Bob Brazell Takes the Reins at The Tenderloin Room Inside the Chase

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Bob Brazell, co-owner of Byrd & Barrel and Tamm Avenue Bar, takes the reins at the Tenderloin Room.
Bob Brazell, co-owner of Byrd & Barrel and Tamm Avenue Bar, takes the reins at the Tenderloin Room. Courtesy Bob Brazell
Bob Brazell, co-owner of Byrd & Barrel and Tamm Avenue Bar, takes the reins at the Tenderloin Room. - Courtesy Bob Brazell
Courtesy Bob Brazell
Bob Brazell, co-owner of Byrd & Barrel and Tamm Avenue Bar, takes the reins at the Tenderloin Room.

December is going to be a historic month for the Tenderloin Room (232 Kingshighway Boulevard, 314-361-0900), already one of St. Louis' most storied restaurants.

Located inside what's now known as the Chase Park Plaza Royal Sonesta St. Louis, The Tenderloin Room was sold to new owners in June, as first reported by Ian Froeb for the St. Louis Post-Dispatch. The restaurant will temporarily close on November 4 for light interior and kitchen renovations and reopen in early December with a refreshed menu that respects the core of what's made the steakhouse famous since 1922.

New owners Ben Strake, Rick DeStefane and Bob Brazell, the same partners who operate Byrd & Barrel and Tamm Avenue Bar, purchased The Tenderloin Room from longtime proprietors Dino and Jules Karagiannis. Brazell says the Karagiannis family approached him and his business partners about a year ago and finally closed on the sale in June. That interim period has allowed Brazell and partners the time to take a hard look at the restaurant and make thoughtful changes and updates moving forward.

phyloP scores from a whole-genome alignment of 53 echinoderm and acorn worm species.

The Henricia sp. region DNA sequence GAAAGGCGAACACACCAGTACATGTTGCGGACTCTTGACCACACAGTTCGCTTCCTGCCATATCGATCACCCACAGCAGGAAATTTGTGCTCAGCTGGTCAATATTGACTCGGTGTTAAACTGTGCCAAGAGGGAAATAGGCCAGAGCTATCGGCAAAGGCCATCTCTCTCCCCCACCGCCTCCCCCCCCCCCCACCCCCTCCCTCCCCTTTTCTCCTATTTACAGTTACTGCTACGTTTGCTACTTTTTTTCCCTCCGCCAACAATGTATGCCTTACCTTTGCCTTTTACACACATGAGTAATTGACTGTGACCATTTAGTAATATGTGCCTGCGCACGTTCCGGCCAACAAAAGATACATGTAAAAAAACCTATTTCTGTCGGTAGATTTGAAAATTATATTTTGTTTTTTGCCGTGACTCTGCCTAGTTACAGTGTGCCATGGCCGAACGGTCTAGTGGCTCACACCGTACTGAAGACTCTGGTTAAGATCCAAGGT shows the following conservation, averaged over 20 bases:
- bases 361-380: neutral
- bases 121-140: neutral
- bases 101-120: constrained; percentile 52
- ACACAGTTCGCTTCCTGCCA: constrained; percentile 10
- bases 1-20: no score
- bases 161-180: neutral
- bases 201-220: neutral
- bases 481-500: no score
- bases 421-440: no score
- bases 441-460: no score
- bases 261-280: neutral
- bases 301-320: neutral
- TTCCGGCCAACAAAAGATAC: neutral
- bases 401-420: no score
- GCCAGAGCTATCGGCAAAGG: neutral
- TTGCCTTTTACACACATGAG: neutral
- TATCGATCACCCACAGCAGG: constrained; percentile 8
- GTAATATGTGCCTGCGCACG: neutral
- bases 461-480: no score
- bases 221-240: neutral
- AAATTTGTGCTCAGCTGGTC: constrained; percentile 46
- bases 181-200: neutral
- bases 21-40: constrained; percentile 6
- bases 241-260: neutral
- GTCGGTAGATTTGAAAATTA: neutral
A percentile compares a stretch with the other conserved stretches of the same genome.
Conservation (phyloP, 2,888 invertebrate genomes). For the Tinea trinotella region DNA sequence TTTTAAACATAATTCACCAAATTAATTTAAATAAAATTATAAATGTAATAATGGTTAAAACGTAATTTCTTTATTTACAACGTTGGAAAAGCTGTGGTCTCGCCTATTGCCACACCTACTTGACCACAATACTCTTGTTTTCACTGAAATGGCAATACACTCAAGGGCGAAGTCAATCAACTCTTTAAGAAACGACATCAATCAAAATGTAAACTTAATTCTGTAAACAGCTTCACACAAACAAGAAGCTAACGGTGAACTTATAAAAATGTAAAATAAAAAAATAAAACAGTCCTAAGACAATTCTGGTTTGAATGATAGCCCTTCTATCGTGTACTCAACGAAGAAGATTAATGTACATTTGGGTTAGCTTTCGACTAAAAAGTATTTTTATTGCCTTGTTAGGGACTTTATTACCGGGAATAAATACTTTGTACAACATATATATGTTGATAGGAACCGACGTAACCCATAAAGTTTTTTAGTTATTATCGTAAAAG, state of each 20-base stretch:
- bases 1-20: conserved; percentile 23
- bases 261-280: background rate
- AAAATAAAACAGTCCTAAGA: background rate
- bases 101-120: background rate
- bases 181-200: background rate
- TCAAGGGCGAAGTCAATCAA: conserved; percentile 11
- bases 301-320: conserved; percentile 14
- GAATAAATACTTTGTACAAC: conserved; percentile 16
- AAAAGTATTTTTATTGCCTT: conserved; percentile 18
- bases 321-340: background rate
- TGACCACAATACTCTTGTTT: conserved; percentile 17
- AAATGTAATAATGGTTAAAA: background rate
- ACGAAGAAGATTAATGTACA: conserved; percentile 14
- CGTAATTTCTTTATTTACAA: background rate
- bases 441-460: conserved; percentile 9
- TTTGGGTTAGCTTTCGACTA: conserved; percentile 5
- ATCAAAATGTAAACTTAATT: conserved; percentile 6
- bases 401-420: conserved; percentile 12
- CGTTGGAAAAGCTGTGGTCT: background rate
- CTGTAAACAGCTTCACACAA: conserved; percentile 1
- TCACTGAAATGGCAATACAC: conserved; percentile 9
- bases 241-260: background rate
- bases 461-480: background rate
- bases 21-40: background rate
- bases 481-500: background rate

"We took a lot of time to get to know each other — they've owned the restaurant for like 30 years, so it's that family's life," Brazell says. "We worked out a good deal for them; we kept on Dino and his two daughters, Eleni and Mary, and the whole staff as well. There are so many people who live inside the Chase, and [the Tenderloin Room] is like their living room; they know the family so well and we didn't want a big change."

Brazell, who came up in the local restaurant scene working in fine-dining kitchens like the late, great Monarch, says he's most excited to get into the kitchen at the Tenderloin Room. He's working with Jonas Janek of Henley Forge in Alton, Illinois, to build a custom grill with a rotisserie, grill plates that can be moved around on the rig, hooks for hanging meat and sausages and more — think a GrillWorks rig on steroids. The buildout will also add a dry-aging chamber on-site to age steaks and whole primal cuts in-house.

"My whole career was fine dining before I became 'the Chicken Guy,'" Brazell laughs. "It will be nice to cook something other than fried chicken again. I've been meeting with a lot of different purveyors and I'll be touring some ranches in Colorado; we want to put a lot of thought into where we're sourcing beef from. And then Jonas is making me my dream grill — basically a custom rig that will sit above the charbroiler inside the Tenderloin Room, where I can hang sausages, cook whole ducks and more."